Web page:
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Design Thinking in the Public Sector


Design Thinking in the Public Sector

Design Thinking is a concept, discipline and set of processes used to address wicked and challenging public sector issues.

pic fr stanford


Members: 63
Latest Activity: Oct 13, 2013

General Overview

Design Thinking in the Public Sector is a rapidly emerging field of interest, closely linked to innovation. It describes a robust series of processes that begin with the end user in mind, using design skills in thinking about how we approach public sector challenges.

Some of the most well known practices of this thinking are IDEO, MindLab, NESTA, and others being discovered everyday, in the United States and around the world.  

This group will provide links to people and organizations doing this type of work in/with/for government, focusing not only on technology, but organizational and service delivery design.

One of many distinguishing features of design thinking is the use of ethnography and cross-discipline teams. 

As this group develops we will surface questions, tool kits, links to resources and interesting people.  

(thanks to Local Projects/ChangeByUs for the picture.)

Discussion Forum

Organizational Theory & Design Can Help to Improve Program Outcomes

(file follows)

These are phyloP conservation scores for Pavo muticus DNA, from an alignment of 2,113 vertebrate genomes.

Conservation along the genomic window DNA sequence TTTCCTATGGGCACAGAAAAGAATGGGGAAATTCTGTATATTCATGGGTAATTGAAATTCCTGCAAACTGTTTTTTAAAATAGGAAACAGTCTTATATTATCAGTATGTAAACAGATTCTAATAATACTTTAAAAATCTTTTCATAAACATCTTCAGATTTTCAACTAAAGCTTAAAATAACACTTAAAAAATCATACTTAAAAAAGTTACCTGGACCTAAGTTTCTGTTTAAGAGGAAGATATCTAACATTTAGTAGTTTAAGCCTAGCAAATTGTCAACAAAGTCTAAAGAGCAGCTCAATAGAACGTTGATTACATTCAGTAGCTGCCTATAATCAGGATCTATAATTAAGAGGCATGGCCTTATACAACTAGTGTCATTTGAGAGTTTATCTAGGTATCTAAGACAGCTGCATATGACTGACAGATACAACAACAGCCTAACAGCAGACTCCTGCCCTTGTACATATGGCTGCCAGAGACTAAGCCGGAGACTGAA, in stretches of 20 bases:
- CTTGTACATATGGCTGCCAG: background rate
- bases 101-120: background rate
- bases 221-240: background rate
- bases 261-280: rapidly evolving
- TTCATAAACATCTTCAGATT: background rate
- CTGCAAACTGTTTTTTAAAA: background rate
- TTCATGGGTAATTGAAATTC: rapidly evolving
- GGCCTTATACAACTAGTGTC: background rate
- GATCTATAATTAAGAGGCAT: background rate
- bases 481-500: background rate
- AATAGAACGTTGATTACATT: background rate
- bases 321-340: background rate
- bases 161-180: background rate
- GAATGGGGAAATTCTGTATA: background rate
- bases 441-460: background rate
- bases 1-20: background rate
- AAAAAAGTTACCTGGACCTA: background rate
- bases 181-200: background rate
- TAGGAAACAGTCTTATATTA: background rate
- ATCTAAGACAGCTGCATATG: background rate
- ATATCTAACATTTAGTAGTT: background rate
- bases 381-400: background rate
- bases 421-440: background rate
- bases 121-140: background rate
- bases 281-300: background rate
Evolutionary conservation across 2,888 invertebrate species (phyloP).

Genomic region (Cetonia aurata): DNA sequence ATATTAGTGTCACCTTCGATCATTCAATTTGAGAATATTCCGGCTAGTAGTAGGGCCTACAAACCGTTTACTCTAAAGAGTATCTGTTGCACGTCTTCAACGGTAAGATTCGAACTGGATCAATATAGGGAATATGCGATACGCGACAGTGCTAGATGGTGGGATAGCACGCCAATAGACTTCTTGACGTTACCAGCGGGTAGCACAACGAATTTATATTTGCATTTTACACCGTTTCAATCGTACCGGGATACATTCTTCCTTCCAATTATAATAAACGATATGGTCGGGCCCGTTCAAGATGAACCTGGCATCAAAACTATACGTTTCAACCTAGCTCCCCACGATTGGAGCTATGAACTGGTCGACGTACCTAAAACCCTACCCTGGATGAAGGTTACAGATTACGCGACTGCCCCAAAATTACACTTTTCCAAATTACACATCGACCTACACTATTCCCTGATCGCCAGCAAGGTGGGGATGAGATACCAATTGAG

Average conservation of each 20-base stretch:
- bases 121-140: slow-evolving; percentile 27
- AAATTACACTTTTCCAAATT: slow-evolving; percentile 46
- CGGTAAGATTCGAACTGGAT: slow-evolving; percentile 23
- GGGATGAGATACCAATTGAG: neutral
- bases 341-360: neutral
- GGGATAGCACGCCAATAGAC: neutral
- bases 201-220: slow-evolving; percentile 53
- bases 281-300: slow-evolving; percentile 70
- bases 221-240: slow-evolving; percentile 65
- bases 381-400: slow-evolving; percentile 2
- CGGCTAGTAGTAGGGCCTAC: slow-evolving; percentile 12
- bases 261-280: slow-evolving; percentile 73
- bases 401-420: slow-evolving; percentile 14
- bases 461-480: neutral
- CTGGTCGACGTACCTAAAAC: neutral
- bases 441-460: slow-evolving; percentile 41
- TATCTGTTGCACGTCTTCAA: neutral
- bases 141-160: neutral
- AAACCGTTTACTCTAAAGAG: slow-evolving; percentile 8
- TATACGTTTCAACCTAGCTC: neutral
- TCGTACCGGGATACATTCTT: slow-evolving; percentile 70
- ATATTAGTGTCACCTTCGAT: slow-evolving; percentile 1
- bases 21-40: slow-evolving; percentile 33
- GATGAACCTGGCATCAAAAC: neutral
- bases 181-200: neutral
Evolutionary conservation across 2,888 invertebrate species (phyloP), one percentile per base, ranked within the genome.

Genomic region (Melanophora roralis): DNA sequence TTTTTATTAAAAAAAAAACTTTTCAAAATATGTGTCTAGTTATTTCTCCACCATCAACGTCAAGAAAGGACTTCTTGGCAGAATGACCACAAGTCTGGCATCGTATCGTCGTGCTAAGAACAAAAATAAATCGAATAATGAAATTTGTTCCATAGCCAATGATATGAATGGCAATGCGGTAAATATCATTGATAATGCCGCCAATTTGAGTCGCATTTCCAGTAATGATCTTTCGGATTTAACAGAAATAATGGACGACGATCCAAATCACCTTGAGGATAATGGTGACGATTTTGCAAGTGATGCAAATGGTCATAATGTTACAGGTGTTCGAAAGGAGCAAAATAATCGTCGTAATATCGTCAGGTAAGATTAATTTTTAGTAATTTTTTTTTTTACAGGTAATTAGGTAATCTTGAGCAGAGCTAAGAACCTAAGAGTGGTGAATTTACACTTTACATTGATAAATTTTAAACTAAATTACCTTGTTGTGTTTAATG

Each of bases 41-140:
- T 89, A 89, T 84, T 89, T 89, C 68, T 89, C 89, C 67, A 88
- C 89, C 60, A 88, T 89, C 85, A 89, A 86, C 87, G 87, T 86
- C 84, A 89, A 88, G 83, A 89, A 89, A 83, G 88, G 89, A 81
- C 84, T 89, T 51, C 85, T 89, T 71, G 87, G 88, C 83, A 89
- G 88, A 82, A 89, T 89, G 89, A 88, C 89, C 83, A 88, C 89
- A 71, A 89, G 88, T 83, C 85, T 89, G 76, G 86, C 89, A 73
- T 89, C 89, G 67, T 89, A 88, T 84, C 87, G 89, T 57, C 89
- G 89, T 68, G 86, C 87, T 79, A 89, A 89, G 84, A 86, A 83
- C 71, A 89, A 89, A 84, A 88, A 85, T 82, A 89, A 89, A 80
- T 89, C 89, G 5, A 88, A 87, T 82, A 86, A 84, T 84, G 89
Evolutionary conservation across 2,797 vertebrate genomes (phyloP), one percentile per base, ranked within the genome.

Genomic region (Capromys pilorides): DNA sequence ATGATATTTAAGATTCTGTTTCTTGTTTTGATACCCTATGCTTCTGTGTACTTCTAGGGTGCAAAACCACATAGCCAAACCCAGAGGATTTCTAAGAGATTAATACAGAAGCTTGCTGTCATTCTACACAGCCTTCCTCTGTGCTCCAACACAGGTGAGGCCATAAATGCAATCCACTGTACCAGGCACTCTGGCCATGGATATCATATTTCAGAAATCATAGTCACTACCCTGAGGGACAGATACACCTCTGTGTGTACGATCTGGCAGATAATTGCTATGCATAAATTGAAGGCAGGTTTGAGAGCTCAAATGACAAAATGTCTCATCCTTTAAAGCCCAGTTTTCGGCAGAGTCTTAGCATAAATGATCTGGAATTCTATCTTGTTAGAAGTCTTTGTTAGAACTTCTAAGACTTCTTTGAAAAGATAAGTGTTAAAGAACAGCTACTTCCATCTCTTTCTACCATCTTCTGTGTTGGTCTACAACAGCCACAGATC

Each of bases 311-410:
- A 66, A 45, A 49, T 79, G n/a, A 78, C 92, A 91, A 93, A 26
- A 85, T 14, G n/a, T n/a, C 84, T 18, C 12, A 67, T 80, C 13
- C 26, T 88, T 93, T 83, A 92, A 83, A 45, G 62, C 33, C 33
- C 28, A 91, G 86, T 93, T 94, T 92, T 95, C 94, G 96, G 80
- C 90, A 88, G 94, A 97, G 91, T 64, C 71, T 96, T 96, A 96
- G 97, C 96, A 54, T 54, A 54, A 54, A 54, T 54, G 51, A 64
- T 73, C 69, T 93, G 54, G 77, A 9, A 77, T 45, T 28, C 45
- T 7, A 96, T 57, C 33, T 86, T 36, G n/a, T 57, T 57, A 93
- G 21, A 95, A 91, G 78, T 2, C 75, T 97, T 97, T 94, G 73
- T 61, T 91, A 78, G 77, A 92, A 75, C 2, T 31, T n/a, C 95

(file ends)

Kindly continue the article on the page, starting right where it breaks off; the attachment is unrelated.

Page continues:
Started by LMTB4 Oct 4, 2011. 0 Replies

I have a question to pose. Which do you think will improve program outcomes more: the program design itself; or, how well your department is structured-meaning high performance output or low…Continue

Comment Wall


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Comment by Paul Boos on May 10, 2013 at 7:57am

GLASScon II: The Second Iteration of the Government Lean-Agile Software Systems Conference

For Government folks interested in a low cost conference to learn more about Agile and Lean, please consider attending GLASScon, the Government Lean-Agile Software & Systems Conference, 4-5 June 2013 at the Navy League Building (at Courthouse Metro).  The cost to attend is $30/day or $45 for both days.  We have some great speakers including Luke Hohmann, Richard Cheng, Dr. Ahmed Sidky, Jon Terry, Sanjiv Augustine, Brandon Raines, and Jim York to name just a few.  You can find details at and follow @GLASScon4gov on Twitter for the latest updates.  Be sure to also check out the Innovation Games workshop on 3 June (see the Workshops page).

We encourage you to bring an contracts specialist/officer as well! (See the Open Letter to these folks on the site...)

At this cost, you really won't get a better deal...


Comment by Andrea Schneider on May 18, 2012 at 6:14pm

Good questions Jeff.  

I'd like to defer to OPM on how the Innovation Lab is evolving and the uses of the space. It takes time to answer even the simplest of questions.

The Lab is an old, unused file room, in a sub-basement, re-designed to be an open, flexible and bright space to work.  Not unlike a simple design studio of open space and walls you can write on and use Post-It Notes.  Tables and chairs which can be moved around, no cubicles, creating congruence between the actual space and the design process.  It's clear they did a lot of research and worked well with very limited resources.  

It's probably going to be challenging to keep the space from becoming just another type of meeting room.